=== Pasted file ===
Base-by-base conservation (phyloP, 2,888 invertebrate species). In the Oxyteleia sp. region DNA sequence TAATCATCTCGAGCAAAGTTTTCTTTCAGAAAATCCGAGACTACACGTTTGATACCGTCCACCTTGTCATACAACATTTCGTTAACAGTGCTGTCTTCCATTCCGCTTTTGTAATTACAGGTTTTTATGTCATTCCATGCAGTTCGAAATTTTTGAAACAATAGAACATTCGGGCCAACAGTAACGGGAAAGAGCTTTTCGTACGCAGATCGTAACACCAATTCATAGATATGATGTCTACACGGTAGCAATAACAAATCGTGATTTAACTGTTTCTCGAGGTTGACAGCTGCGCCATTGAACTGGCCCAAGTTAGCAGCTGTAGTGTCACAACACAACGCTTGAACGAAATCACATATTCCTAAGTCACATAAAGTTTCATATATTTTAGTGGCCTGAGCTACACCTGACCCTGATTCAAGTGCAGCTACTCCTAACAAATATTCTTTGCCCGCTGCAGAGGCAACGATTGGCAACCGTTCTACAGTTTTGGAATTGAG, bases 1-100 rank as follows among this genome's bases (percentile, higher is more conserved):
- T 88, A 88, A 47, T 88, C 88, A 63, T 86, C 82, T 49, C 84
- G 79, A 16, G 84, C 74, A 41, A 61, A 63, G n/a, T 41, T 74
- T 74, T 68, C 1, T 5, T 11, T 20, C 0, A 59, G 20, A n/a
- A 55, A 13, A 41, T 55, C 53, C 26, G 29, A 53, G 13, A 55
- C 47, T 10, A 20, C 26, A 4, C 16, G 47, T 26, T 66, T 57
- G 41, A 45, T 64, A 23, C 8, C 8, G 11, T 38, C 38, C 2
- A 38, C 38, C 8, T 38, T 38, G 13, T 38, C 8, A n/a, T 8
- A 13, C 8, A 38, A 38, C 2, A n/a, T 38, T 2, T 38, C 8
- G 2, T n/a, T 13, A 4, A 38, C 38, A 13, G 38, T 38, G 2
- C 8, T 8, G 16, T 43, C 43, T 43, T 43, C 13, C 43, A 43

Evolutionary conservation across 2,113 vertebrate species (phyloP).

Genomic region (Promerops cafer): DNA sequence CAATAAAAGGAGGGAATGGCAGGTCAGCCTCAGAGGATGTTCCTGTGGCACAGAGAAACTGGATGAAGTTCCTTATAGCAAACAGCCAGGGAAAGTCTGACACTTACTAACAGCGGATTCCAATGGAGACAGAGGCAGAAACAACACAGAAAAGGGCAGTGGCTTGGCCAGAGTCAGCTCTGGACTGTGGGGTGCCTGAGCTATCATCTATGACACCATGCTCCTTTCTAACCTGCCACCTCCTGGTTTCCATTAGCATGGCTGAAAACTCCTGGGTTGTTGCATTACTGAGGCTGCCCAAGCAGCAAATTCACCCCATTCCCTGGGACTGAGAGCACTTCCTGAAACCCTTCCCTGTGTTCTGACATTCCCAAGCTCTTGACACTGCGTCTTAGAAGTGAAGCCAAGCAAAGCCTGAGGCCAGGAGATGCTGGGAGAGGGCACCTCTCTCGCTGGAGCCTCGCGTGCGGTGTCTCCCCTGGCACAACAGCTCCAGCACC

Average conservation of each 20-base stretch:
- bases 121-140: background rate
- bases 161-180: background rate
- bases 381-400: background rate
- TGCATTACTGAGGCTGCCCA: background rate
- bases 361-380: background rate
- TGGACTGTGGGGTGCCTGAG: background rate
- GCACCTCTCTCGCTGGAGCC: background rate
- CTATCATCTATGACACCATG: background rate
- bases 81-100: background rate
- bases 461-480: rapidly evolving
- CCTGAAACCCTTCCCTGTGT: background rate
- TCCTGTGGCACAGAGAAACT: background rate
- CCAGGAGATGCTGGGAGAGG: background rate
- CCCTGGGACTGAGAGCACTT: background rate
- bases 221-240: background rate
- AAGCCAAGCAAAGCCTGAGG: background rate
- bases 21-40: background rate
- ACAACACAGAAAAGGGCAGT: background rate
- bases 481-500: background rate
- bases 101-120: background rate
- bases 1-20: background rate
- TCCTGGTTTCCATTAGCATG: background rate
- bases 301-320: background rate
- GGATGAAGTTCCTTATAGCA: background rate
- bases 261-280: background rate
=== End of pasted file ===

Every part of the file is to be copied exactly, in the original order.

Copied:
Base-by-base conservation (phyloP, 2,888 invertebrate species). In the Oxyteleia sp. region DNA sequence TAATCATCTCGAGCAAAGTTTTCTTTCAGAAAATCCGAGACTACACGTTTGATACCGTCCACCTTGTCATACAACATTTCGTTAACAGTGCTGTCTTCCATTCCGCTTTTGTAATTACAGGTTTTTATGTCATTCCATGCAGTTCGAAATTTTTGAAACAATAGAACATTCGGGCCAACAGTAACGGGAAAGAGCTTTTCGTACGCAGATCGTAACACCAATTCATAGATATGATGTCTACACGGTAGCAATAACAAATCGTGATTTAACTGTTTCTCGAGGTTGACAGCTGCGCCATTGAACTGGCCCAAGTTAGCAGCTGTAGTGTCACAACACAACGCTTGAACGAAATCACATATTCCTAAGTCACATAAAGTTTCATATATTTTAGTGGCCTGAGCTACACCTGACCCTGATTCAAGTGCAGCTACTCCTAACAAATATTCTTTGCCCGCTGCAGAGGCAACGATTGGCAACCGTTCTACAGTTTTGGAATTGAG, bases 1-100 rank as follows among this genome's bases (percentile, higher is more conserved):
- T 88, A 88, A 47, T 88, C 88, A 63, T 86, C 82, T 49, C 84
- G 79, A 16, G 84, C 74, A 41, A 61, A 63, G n/a, T 41, T 74
- T 74, T 68, C 1, T 5, T 11, T 20, C 0, A 59, G 20, A n/a
- A 55, A 13, A 41, T 55, C 53, C 26, G 29, A 53, G 13, A 55
- C 47, T 10, A 20, C 26, A 4, C 16, G 47, T 26, T 66, T 57
- G 41, A 45, T 64, A 23, C 8, C 8, G 11, T 38, C 38, C 2
- A 38, C 38, C 8, T 38, T 38, G 13, T 38, C 8, A n/a, T 8
- A 13, C 8, A 38, A 38, C 2, A n/a, T 38, T 2, T 38, C 8
- G 2, T n/a, T 13, A 4, A 38, C 38, A 13, G 38, T 38, G 2
- C 8, T 8, G 16, T 43, C 43, T 43, T 43, C 13, C 43, A 43

Evolutionary conservation across 2,113 vertebrate species (phyloP).

Genomic region (Promerops cafer): DNA sequence CAATAAAAGGAGGGAATGGCAGGTCAGCCTCAGAGGATGTTCCTGTGGCACAGAGAAACTGGATGAAGTTCCTTATAGCAAACAGCCAGGGAAAGTCTGACACTTACTAACAGCGGATTCCAATGGAGACAGAGGCAGAAACAACACAGAAAAGGGCAGTGGCTTGGCCAGAGTCAGCTCTGGACTGTGGGGTGCCTGAGCTATCATCTATGACACCATGCTCCTTTCTAACCTGCCACCTCCTGGTTTCCATTAGCATGGCTGAAAACTCCTGGGTTGTTGCATTACTGAGGCTGCCCAAGCAGCAAATTCACCCCATTCCCTGGGACTGAGAGCACTTCCTGAAACCCTTCCCTGTGTTCTGACATTCCCAAGCTCTTGACACTGCGTCTTAGAAGTGAAGCCAAGCAAAGCCTGAGGCCAGGAGATGCTGGGAGAGGGCACCTCTCTCGCTGGAGCCTCGCGTGCGGTGTCTCCCCTGGCACAACAGCTCCAGCACC

Average conservation of each 20-base stretch:
- bases 121-140: background rate
- bases 161-180: background rate
- bases 381-400: background rate
- TGCATTACTGAGGCTGCCCA: background rate
- bases 361-380: background rate
- TGGACTGTGGGGTGCCTGAG: background rate
- GCACCTCTCTCGCTGGAGCC: background rate
- CTATCATCTATGACACCATG: background rate
- bases 81-100: background rate
- bases 461-480: rapidly evolving
- CCTGAAACCCTTCCCTGTGT: background rate
- TCCTGTGGCACAGAGAAACT: background rate
- CCAGGAGATGCTGGGAGAGG: background rate
- CCCTGGGACTGAGAGCACTT: background rate
- bases 221-240: background rate
- AAGCCAAGCAAAGCCTGAGG: background rate
- bases 21-40: background rate
- ACAACACAGAAAAGGGCAGT: background rate
- bases 481-500: background rate
- bases 101-120: background rate
- bases 1-20: background rate
- TCCTGGTTTCCATTAGCATG: background rate
- bases 301-320: background rate
- GGATGAAGTTCCTTATAGCA: background rate
- bases 261-280: background rate